again, hmmm. has apostrophe given me insight about the world? has it surprised me? you like asking the big questions, don't you mark?

since you bring up babstock, maybe i'll start there. i think, in an odd way, the apostrophe project is the flipside of babstock's concerns in airstream land yacht. both, and here's the surprise, are eminently humanist works. if apostrophe is anything, it's the unfolding story of what it means to be a human being, one told outside of traditional models for understanding humanity (or, perhaps, one which draws attention to those models). apostrophe has inspired a personal fascination with finding "love among the ruins" - what kind of humanity emerges amidst the general debasements of postmodernity?

i was reading airstream land yacht this morning in the wake of todd swift's annoying globe review (all well and good to compare babstock to auden or muldoon... the great lyrical hope... but way to give the readers no sense of what the work is on about or the issues that it raises). it's definitely a work in crisis - it even feels that way, packed as it is with jarring, sprung-like rhythms.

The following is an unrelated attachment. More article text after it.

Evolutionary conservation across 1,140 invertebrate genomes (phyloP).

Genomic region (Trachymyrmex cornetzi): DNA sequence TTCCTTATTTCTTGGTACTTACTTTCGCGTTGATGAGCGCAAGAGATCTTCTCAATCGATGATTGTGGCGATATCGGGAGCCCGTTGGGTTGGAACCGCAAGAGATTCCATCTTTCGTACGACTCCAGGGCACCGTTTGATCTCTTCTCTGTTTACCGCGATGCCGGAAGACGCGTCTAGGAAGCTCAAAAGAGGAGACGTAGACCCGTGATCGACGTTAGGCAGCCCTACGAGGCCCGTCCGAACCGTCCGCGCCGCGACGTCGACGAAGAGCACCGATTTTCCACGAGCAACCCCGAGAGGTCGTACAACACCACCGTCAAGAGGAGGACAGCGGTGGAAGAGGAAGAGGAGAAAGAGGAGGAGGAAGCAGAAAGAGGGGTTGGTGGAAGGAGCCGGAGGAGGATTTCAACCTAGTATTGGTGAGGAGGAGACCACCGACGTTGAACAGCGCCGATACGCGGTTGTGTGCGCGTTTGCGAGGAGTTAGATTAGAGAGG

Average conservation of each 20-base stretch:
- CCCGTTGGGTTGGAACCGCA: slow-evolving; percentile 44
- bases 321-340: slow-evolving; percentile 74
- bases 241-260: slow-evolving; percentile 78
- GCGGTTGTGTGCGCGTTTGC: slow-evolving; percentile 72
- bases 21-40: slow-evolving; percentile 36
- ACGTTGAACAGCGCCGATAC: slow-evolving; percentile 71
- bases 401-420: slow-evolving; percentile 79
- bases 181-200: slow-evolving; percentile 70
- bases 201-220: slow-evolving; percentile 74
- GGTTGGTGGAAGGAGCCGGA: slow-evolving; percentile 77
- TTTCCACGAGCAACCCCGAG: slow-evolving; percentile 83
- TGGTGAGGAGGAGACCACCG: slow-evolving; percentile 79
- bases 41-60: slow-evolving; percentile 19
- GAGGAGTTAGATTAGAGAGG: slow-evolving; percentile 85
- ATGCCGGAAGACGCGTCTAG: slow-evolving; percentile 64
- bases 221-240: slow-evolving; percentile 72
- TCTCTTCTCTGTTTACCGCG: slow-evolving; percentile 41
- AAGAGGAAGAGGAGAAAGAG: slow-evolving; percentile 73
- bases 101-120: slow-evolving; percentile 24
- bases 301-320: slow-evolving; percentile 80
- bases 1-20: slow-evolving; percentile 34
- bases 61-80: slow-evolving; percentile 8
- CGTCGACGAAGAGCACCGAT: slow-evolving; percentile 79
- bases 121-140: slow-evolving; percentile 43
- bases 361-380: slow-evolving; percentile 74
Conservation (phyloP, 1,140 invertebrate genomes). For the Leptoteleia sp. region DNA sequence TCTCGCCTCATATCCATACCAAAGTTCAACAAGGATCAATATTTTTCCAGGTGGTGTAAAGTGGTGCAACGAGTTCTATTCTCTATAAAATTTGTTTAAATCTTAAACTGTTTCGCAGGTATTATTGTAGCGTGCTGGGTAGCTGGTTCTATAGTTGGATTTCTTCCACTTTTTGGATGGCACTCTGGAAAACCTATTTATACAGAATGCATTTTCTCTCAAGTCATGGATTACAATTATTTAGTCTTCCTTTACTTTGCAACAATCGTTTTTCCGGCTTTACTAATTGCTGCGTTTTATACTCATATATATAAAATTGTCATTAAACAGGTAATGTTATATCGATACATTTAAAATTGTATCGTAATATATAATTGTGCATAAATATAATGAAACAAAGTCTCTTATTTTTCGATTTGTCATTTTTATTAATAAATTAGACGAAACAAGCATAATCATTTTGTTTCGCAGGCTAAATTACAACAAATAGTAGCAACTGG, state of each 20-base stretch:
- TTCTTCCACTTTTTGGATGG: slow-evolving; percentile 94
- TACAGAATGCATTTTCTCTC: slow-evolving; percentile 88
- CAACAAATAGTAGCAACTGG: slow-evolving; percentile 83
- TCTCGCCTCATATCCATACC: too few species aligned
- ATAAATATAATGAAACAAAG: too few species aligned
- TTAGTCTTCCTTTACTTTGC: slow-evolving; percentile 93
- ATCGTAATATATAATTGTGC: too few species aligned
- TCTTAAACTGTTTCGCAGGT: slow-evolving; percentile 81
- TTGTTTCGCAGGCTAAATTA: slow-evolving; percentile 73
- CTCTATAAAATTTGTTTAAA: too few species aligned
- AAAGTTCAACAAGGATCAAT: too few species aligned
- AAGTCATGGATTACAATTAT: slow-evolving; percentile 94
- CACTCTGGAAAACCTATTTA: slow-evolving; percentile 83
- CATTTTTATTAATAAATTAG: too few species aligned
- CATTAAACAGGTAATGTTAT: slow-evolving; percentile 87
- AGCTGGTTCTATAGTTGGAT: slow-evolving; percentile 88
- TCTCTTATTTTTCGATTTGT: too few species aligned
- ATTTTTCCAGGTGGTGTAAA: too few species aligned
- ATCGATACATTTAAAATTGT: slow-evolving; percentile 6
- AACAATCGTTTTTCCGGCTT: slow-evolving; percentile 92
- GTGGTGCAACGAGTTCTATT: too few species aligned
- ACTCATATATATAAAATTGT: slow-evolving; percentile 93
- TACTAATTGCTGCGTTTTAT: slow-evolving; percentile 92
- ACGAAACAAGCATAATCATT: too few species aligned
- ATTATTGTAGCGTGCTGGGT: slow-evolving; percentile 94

babstock himself frames it as a crisis of subjectivity brought on by the challenges of materialist and behaviourist models of thought, seeing the investigation into the technical aspects of humanity as a direct attack on the lyrical poet's metaphysics.

what i found surprising about the pieces i've read in babstock's book is their deep sadness. very few take on the material sciences, they almost seem resigned in defeat. in one poem, "Pragmatist", he addresses the effectivess of those who respond to the big questions (like you've asked) by concentrating on putting one foot in front of the other. this is a practical framework for humanity: "concerning one's self only / with the tasks at hand while temporarily ignoring / metaphysics". the poem ends with the figure of him and a pragmatist friend: "I was pulling a trailer onto which / a friend was loading irrigation pipes. / He was powerful, and beautiful, yet / far from me... There is a kind of shroud i pull over my life".

i can't help but think of john donne in his death shroud, along with donne's metaphysics. for babstock, the sadness is the sense that the big questions, truth, beauty, creativity, may well be the wrong ones (though the use of the word "temporarily" suggests that the questions may come round again). if so, where does that leave the poet?

apostrophe, in its way, is situated in the same romantic tradition. a portrait of humanity is constantly unfolding, and changing. what i found surprising is that, while at times frightening, the portrait is, in the end, relentlessly charming. apostrophe doesn't make me sad for the state of humanity, i makes me increasingly intrigued by it. that too was a surprise: maybe, instead of fearing that the machine (and machinic analysis) is killing off what humanity has been, we should be asking the machine to help us understand what humanity is becoming.